Lonely Planet Writer

Rare big wave surfing contest takes place in Hawaii

The rare Eddie Aikau competition finally took place after seven years, attracting some of the biggest names and waves in surfing.

Sunny Garcia, of Hawaii, rides a wave to shore during the Eddie Aikau big-wave surfing contest in Waimea Bay near Haliewa, Hawaii on Thursday, February 25, 2016. After days of massive waves in Hawaii, some reaching over 50 feet high and washing over roads and homes, organizers gave the nod Thursday morning to hold the rare big-wave surfing competition. Organizers of invitation-only Quiksilver In Memory of Eddie Aikau contest on Oahu's North Shore said the waves met the requirements of being at least 40-feet tall with sustained swells that lasted long enough to run multiple heats.
Sunny Garcia, of Hawaii, rides a wave to shore during the Eddie Aikau big-wave surfing contest in Waimea Bay near Haliewa, Hawaii on Thursday, February 25, 2016. After days of massive waves in Hawaii, some reaching over 50 feet high and washing over roads and homes, organizers gave the nod Thursday morning to hold the rare big-wave surfing competition. Organizers of invitation-only Quiksilver In Memory of Eddie Aikau contest on Oahu’s North Shore said the waves met the requirements of being at least 40-feet tall with sustained swells that lasted long enough to run multiple heats. Image by AP Photo/Caleb Jones)

The competition went ahead after officials deemed the conditions good for the 30 to 40 ft waves that are necessary in order for the rare big wave competition to go ahead.

Deemed one of the most important and dangerous surfing events in the world, the Eddie takes place at Waimea Bay on the island of Oahu in Hawaii. It is by invitation only, meaning that only the best surfers in the world are allowed compete for the title, with the likes of Shane Dorian, Ross Clarke-Jones and Kelly Slater flying in from around the world for the event.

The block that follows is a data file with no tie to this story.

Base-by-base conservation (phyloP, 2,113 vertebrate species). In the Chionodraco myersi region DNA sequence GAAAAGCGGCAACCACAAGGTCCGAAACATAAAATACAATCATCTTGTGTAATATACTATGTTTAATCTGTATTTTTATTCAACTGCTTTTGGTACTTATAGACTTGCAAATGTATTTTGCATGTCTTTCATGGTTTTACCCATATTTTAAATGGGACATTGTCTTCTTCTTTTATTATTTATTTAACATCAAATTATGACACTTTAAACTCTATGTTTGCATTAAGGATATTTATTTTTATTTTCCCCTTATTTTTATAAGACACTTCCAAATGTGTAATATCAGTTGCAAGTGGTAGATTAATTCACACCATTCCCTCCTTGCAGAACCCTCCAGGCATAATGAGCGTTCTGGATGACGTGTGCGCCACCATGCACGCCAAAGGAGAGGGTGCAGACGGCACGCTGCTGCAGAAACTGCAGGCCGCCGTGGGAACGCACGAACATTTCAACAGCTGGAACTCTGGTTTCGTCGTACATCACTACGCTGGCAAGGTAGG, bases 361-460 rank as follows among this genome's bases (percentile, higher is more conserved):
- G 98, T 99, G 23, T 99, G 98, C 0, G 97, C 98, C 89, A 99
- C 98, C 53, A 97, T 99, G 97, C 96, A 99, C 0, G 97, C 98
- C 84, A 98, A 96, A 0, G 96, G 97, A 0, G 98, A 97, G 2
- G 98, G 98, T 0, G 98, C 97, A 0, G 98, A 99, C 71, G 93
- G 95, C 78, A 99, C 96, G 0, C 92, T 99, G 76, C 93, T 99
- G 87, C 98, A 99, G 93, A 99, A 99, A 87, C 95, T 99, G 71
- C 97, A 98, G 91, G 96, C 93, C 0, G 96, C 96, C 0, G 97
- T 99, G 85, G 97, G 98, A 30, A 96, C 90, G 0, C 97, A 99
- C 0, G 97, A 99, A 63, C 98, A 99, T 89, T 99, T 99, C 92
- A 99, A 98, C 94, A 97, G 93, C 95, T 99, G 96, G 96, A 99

On Thursday any fears that the waves were not going to be big enough vanished, as by 11am swells had reached 45 to 50 ft. The power of the swells was such that surf boards broke in half and competitors were pounded by strong waves.

The event was dubbed “the biggest in 40 years” by Clyde Aikau, who won the event in 1986 and is Eddie’s brother, the event’s namesake.

Waimea Bay for the Eddie Aikau competition that featured 50ft waves this year
Waimea Bay for the Eddie Aikau competition that featured 50ft waves this year Image by Caleb Jones/AP

Eddie Aikau was the famous lifeguard of Waimea Bay who saved over 500 people from the strong waves that characterise the area. He was lost at sea in 1978 as he waded into dangerous waters in an attempt to seek help for a stranded crew. The surf competition is dedicated to his memory.

The event has only been held nine times in 31 years given the rare conditions necessary for it to take place. Crowds lined up along the beach and coastal highway to catch a rare glimpse of the competition, with many setting camp for days before it started.

John John Florence won the rare surfing competition
John John Florence won the rare surfing competition Image by Caleb Jones/AP

The conditions did not disappoint onlookers or competitors, with the waves reaching such heights that at one stage dozens of onlookers were forced to paddle back to shore after a particularly big wave swept all the way up the beach. Announcers pronounced the conditions ‘historical’.

But there could only be one man to come away with the trophy, and that was Hawaiian John John Florence who was proclaimed the winner after riding the biggest waves of the day.